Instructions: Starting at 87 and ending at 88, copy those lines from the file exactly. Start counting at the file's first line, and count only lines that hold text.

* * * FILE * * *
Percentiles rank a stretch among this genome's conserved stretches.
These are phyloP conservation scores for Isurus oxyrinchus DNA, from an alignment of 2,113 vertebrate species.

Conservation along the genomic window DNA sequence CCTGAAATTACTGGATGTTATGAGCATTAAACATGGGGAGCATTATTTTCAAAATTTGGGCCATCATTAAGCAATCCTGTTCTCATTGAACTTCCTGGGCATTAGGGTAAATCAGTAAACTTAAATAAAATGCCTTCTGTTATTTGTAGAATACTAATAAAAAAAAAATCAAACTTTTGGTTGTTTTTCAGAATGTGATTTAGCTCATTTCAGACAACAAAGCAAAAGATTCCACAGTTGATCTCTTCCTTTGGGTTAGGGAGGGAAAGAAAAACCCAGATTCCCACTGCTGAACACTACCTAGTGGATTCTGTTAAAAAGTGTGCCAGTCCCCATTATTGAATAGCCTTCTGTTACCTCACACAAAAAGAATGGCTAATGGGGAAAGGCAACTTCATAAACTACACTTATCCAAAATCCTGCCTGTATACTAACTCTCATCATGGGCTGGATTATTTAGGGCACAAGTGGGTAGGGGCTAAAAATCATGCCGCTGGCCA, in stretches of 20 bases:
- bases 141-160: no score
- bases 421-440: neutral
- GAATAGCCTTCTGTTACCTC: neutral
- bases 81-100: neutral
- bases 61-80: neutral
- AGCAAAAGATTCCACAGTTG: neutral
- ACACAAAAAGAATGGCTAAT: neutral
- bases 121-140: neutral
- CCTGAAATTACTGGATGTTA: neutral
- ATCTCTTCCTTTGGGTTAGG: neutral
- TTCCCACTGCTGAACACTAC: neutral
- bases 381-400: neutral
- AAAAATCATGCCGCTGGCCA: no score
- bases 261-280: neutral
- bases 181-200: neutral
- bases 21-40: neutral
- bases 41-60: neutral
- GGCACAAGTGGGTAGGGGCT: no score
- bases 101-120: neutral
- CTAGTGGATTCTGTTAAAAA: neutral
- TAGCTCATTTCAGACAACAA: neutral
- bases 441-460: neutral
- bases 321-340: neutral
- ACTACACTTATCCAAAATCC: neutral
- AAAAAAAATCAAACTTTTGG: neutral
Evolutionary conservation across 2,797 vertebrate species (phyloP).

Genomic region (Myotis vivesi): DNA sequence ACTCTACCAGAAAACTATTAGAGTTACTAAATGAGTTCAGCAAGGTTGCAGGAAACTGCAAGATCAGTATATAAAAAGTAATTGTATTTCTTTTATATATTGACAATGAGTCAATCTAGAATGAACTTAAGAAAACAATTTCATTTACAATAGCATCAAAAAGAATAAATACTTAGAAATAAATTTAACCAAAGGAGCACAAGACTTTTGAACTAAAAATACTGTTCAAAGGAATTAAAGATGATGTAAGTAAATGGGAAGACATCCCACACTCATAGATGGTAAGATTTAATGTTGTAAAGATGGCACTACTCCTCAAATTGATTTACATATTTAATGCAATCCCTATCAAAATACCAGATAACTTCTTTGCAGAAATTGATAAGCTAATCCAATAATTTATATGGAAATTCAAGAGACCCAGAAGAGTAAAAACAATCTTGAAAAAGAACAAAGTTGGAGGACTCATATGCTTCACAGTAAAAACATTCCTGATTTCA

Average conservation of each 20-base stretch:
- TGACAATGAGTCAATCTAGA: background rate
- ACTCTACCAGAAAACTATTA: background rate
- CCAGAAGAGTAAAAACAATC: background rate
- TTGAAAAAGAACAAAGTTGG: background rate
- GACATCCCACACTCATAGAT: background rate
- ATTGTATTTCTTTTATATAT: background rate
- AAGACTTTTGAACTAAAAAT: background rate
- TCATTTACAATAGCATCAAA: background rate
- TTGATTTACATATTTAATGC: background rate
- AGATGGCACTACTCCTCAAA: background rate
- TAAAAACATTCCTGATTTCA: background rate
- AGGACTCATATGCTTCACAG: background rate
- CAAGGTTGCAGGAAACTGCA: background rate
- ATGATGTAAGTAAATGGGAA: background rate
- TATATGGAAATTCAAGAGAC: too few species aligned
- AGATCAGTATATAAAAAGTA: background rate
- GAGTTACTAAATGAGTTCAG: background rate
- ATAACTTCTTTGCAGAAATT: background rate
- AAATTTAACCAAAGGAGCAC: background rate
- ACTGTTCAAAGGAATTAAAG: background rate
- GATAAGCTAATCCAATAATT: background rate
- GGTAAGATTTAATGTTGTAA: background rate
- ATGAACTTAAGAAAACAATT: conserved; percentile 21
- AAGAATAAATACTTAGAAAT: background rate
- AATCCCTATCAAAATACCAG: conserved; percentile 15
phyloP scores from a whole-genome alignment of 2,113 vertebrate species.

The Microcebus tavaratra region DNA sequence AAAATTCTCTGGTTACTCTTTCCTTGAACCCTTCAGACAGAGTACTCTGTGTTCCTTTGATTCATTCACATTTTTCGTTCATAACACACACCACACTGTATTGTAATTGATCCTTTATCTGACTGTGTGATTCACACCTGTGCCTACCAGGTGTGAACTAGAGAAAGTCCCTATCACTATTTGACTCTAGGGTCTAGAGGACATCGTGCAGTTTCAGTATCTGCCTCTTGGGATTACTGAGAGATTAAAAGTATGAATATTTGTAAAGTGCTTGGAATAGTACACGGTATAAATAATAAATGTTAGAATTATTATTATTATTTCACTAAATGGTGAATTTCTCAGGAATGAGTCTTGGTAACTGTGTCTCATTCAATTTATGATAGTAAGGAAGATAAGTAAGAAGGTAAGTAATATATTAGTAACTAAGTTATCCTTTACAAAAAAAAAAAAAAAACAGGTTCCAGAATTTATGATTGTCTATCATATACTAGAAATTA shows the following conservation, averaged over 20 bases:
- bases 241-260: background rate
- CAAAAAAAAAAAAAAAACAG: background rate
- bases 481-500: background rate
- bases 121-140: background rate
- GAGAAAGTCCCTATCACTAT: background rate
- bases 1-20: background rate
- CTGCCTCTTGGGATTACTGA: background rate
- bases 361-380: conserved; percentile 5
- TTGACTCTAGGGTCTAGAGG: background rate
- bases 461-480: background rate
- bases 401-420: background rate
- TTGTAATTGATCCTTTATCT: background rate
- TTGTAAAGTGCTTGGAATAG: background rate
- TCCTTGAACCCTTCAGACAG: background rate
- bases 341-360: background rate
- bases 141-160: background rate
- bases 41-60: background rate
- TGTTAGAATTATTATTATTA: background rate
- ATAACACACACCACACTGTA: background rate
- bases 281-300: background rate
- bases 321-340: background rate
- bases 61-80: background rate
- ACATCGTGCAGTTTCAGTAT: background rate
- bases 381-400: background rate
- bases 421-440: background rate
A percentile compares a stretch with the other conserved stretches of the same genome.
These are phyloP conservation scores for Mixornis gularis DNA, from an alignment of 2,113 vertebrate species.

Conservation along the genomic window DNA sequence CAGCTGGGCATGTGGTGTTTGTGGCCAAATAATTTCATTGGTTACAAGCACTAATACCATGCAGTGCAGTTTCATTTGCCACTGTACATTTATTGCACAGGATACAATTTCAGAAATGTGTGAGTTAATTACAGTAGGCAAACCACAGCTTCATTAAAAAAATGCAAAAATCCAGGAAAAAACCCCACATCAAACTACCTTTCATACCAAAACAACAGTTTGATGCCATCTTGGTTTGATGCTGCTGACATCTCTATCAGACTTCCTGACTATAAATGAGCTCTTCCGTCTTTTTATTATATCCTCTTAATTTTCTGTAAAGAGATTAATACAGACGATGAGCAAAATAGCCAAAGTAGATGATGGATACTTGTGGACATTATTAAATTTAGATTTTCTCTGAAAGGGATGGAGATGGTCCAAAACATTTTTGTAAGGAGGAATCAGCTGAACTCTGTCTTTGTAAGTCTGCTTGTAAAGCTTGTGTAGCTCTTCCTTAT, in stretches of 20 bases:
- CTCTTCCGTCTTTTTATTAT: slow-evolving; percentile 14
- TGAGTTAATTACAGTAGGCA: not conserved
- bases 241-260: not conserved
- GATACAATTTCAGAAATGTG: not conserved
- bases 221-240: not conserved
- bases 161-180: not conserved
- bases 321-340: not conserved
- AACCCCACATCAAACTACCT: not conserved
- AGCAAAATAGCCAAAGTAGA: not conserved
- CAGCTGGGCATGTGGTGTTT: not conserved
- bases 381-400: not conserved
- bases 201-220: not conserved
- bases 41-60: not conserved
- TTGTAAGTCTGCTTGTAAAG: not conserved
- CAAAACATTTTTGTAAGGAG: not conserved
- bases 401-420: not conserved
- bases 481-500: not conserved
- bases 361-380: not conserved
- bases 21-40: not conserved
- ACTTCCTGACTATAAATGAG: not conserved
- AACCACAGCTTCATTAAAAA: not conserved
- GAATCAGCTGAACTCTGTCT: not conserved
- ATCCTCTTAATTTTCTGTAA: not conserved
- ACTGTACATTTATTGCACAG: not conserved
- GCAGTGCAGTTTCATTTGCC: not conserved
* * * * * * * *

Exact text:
- CTCTTCCGTCTTTTTATTAT: slow-evolving; percentile 14
- TGAGTTAATTACAGTAGGCA: not conserved